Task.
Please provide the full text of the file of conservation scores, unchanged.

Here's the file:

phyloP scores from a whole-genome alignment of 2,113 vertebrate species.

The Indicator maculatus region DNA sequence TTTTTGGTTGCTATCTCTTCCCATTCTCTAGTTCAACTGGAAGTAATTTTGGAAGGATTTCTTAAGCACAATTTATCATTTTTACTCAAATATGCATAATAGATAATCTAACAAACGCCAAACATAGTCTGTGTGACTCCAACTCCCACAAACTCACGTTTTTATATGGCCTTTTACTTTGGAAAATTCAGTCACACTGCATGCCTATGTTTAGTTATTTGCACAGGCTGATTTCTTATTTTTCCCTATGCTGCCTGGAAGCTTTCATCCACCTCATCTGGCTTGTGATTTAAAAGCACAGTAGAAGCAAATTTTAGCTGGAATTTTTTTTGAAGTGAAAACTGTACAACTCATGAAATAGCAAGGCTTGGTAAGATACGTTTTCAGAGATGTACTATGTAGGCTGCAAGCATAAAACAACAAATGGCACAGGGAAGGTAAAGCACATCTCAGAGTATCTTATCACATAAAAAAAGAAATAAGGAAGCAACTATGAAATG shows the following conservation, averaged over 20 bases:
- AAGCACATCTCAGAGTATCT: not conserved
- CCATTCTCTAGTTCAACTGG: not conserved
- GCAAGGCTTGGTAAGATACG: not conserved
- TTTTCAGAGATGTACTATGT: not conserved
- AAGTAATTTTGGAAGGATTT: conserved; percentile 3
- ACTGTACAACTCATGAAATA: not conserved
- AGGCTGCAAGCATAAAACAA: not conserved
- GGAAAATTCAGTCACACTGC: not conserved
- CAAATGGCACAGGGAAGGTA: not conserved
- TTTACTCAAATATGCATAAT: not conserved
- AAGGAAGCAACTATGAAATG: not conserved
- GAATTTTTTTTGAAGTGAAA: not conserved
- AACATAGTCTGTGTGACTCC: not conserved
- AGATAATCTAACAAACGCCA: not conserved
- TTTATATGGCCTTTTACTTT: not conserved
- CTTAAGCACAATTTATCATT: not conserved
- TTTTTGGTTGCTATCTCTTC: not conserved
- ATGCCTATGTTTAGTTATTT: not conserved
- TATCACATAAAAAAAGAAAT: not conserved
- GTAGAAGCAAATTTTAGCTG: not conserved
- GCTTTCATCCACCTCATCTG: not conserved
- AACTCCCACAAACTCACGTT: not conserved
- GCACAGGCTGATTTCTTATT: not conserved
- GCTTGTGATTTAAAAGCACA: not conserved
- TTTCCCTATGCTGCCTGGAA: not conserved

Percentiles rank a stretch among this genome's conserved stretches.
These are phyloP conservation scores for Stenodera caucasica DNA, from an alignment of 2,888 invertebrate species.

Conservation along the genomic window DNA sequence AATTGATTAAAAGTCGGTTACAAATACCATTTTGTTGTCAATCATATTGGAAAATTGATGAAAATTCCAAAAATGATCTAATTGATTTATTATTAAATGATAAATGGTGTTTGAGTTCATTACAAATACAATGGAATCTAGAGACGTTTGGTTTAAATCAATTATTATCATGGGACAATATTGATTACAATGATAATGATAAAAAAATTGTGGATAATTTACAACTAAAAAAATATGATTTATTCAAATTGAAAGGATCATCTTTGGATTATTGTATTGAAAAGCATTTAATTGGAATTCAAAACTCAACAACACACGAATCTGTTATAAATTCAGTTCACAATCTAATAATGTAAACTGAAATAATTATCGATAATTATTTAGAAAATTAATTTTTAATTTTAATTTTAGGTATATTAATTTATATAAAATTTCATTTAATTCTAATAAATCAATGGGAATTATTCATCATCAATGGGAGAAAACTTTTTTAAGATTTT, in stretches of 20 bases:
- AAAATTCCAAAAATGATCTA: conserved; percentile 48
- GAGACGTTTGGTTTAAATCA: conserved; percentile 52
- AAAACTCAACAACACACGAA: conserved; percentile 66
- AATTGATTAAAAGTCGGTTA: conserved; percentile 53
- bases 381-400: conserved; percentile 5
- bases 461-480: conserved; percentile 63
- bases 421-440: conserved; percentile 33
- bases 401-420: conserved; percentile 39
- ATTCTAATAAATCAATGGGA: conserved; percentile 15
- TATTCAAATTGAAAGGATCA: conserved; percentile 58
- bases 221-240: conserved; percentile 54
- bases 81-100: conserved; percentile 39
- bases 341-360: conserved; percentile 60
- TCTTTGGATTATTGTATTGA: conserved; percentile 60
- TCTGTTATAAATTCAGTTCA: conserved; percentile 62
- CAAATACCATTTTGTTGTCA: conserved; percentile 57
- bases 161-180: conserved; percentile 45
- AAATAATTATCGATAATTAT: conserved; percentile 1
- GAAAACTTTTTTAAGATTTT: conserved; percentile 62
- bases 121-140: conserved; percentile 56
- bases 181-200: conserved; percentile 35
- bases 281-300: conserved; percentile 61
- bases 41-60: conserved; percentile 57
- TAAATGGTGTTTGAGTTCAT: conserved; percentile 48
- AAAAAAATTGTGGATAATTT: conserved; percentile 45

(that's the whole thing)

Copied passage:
phyloP scores from a whole-genome alignment of 2,113 vertebrate species.

The Indicator maculatus region DNA sequence TTTTTGGTTGCTATCTCTTCCCATTCTCTAGTTCAACTGGAAGTAATTTTGGAAGGATTTCTTAAGCACAATTTATCATTTTTACTCAAATATGCATAATAGATAATCTAACAAACGCCAAACATAGTCTGTGTGACTCCAACTCCCACAAACTCACGTTTTTATATGGCCTTTTACTTTGGAAAATTCAGTCACACTGCATGCCTATGTTTAGTTATTTGCACAGGCTGATTTCTTATTTTTCCCTATGCTGCCTGGAAGCTTTCATCCACCTCATCTGGCTTGTGATTTAAAAGCACAGTAGAAGCAAATTTTAGCTGGAATTTTTTTTGAAGTGAAAACTGTACAACTCATGAAATAGCAAGGCTTGGTAAGATACGTTTTCAGAGATGTACTATGTAGGCTGCAAGCATAAAACAACAAATGGCACAGGGAAGGTAAAGCACATCTCAGAGTATCTTATCACATAAAAAAAGAAATAAGGAAGCAACTATGAAATG shows the following conservation, averaged over 20 bases:
- AAGCACATCTCAGAGTATCT: not conserved
- CCATTCTCTAGTTCAACTGG: not conserved
- GCAAGGCTTGGTAAGATACG: not conserved
- TTTTCAGAGATGTACTATGT: not conserved
- AAGTAATTTTGGAAGGATTT: conserved; percentile 3
- ACTGTACAACTCATGAAATA: not conserved
- AGGCTGCAAGCATAAAACAA: not conserved
- GGAAAATTCAGTCACACTGC: not conserved
- CAAATGGCACAGGGAAGGTA: not conserved
- TTTACTCAAATATGCATAAT: not conserved
- AAGGAAGCAACTATGAAATG: not conserved
- GAATTTTTTTTGAAGTGAAA: not conserved
- AACATAGTCTGTGTGACTCC: not conserved
- AGATAATCTAACAAACGCCA: not conserved
- TTTATATGGCCTTTTACTTT: not conserved
- CTTAAGCACAATTTATCATT: not conserved
- TTTTTGGTTGCTATCTCTTC: not conserved
- ATGCCTATGTTTAGTTATTT: not conserved
- TATCACATAAAAAAAGAAAT: not conserved
- GTAGAAGCAAATTTTAGCTG: not conserved
- GCTTTCATCCACCTCATCTG: not conserved
- AACTCCCACAAACTCACGTT: not conserved
- GCACAGGCTGATTTCTTATT: not conserved
- GCTTGTGATTTAAAAGCACA: not conserved
- TTTCCCTATGCTGCCTGGAA: not conserved

Percentiles rank a stretch among this genome's conserved stretches.
These are phyloP conservation scores for Stenodera caucasica DNA, from an alignment of 2,888 invertebrate species.

Conservation along the genomic window DNA sequence AATTGATTAAAAGTCGGTTACAAATACCATTTTGTTGTCAATCATATTGGAAAATTGATGAAAATTCCAAAAATGATCTAATTGATTTATTATTAAATGATAAATGGTGTTTGAGTTCATTACAAATACAATGGAATCTAGAGACGTTTGGTTTAAATCAATTATTATCATGGGACAATATTGATTACAATGATAATGATAAAAAAATTGTGGATAATTTACAACTAAAAAAATATGATTTATTCAAATTGAAAGGATCATCTTTGGATTATTGTATTGAAAAGCATTTAATTGGAATTCAAAACTCAACAACACACGAATCTGTTATAAATTCAGTTCACAATCTAATAATGTAAACTGAAATAATTATCGATAATTATTTAGAAAATTAATTTTTAATTTTAATTTTAGGTATATTAATTTATATAAAATTTCATTTAATTCTAATAAATCAATGGGAATTATTCATCATCAATGGGAGAAAACTTTTTTAAGATTTT, in stretches of 20 bases:
- AAAATTCCAAAAATGATCTA: conserved; percentile 48
- GAGACGTTTGGTTTAAATCA: conserved; percentile 52
- AAAACTCAACAACACACGAA: conserved; percentile 66
- AATTGATTAAAAGTCGGTTA: conserved; percentile 53
- bases 381-400: conserved; percentile 5
- bases 461-480: conserved; percentile 63
- bases 421-440: conserved; percentile 33
- bases 401-420: conserved; percentile 39
- ATTCTAATAAATCAATGGGA: conserved; percentile 15
- TATTCAAATTGAAAGGATCA: conserved; percentile 58
- bases 221-240: conserved; percentile 54
- bases 81-100: conserved; percentile 39
- bases 341-360: conserved; percentile 60
- TCTTTGGATTATTGTATTGA: conserved; percentile 60
- TCTGTTATAAATTCAGTTCA: conserved; percentile 62
- CAAATACCATTTTGTTGTCA: conserved; percentile 57
- bases 161-180: conserved; percentile 45
- AAATAATTATCGATAATTAT: conserved; percentile 1
- GAAAACTTTTTTAAGATTTT: conserved; percentile 62
- bases 121-140: conserved; percentile 56
- bases 181-200: conserved; percentile 35
- bases 281-300: conserved; percentile 61
- bases 41-60: conserved; percentile 57
- TAAATGGTGTTTGAGTTCAT: conserved; percentile 48
- AAAAAAATTGTGGATAATTT: conserved; percentile 45